In two separate studies appearing in the August issue of the Journal of Bone and Joint Surgery, research teams led by Dr. Harry C. Dietz and Dr. Paul Sponseller of Johns Hopkins University in Baltimore, Md., suggest the checklist could help patients receive the monitoring and treatment necessary to prevent these genetic diseases from becoming life-threatening.
Marfan syndrome and Loeys-Dietz syndrome are both caused by mutations in specific genes. Both gene defects lead to visible bone abnormalities, as well as less visible but more serious cardiovascular problems such as aneurysms.
The severe complications of Loeys-Dietz syndrome can occur in young adulthood, making an appropriate diagnosis important so that monitoring and preventive treatment with drugs that lower blood pressure and even surgery can be administered in time.
"Patients may be diagnosed by their pediatrician, their family physician, their internist, eye doctors especially, and general orthopedic surgeons," Sponseller said in an interview.
Because many of the clinical features aren't pathologic by themselves -- such as long thumbs, narrow skulls, and flat feet -- it's important not to send too many patients for expensive genetic testing or cardiologic evaluations, he said.
Consequently, the researchers sought to develop relatively short lists of signs and symptoms, such as narrow skull, long thumbs, and flat feet, that would warrant referring patients to a specialist.
The combination of facial features and the "thumb sign" was both highly specific and sensitive for diagnosis in a study of 183 Marfan patients and 1,257 controls, Sponseller and colleagues reported.
They also noted two other features that were found in some Marfan patients but virtually never in healthy controls: a widening of the sac that surrounds the spinal cord and a defect of the hip socket.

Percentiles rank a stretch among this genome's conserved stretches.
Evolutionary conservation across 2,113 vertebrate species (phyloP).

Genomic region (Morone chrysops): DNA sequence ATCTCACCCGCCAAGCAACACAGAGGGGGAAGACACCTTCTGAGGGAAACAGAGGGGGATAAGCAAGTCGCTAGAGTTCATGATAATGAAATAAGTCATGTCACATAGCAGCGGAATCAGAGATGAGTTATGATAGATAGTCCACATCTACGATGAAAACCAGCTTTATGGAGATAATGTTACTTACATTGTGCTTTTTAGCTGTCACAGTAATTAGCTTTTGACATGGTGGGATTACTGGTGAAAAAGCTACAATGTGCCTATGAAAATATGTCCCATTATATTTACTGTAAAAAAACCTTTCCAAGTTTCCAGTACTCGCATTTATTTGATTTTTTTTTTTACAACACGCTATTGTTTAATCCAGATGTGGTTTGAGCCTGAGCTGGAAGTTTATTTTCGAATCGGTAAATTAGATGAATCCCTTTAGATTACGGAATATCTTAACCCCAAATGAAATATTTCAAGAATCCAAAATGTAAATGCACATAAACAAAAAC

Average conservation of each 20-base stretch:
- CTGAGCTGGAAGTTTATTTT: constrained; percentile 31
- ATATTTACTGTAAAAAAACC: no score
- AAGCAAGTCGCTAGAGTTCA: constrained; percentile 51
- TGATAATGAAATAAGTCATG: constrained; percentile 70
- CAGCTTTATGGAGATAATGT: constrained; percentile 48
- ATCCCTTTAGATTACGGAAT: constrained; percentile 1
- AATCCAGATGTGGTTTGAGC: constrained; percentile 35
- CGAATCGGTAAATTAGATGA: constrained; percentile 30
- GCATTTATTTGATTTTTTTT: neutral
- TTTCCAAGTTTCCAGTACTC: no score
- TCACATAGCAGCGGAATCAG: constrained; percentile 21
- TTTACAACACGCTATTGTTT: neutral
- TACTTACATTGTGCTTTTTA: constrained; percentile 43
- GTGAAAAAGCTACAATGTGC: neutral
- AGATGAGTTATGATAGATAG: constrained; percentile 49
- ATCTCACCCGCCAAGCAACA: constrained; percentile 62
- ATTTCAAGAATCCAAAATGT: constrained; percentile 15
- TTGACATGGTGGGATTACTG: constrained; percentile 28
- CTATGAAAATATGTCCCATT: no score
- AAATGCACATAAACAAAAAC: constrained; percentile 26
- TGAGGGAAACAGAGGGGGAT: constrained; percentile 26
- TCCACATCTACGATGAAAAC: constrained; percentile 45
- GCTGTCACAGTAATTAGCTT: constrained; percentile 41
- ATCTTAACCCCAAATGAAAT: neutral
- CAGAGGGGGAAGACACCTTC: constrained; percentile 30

Patients with Loeys-Dietz syndrome shared many of the skeletal features of Marfan syndrome, the researchers found. But they also had signs not seen in Marfan patients, such as widely spaced eyes, easily damaged skin and a cleft palate.
"The two syndromes have more differences than similarities," the researchers noted.
"The beauty of our lists is that they require no fancy imaging tests and most of the signs are right there for the pediatricians and the orthopedic surgeons to see," Sponseller said in a Hopkins press release.
Dr. Dianna Milewicz of the University of Texas Health Science Center in Houston said clinicians need to know how to recognize Loeys-Dietz as well as Marfan syndrome.
"It's important for us to identify who has these conditions because both of these syndromes can cause premature death if they go unrecognized," she said in an interview.
"These studies really highlight what specific outward manifestations will alert a physician that a patient has either Marfan syndrome or Loeys-Dietz syndrome."
Marfan syndrome has an estimated prevalence of one or two cases per 10,000 people. Loeys-Dietz syndrome was first recognized in 2005 as distinct from Marfan syndrome and its genetic basis confirmed in 2006. Its prevalence has not been firmly established.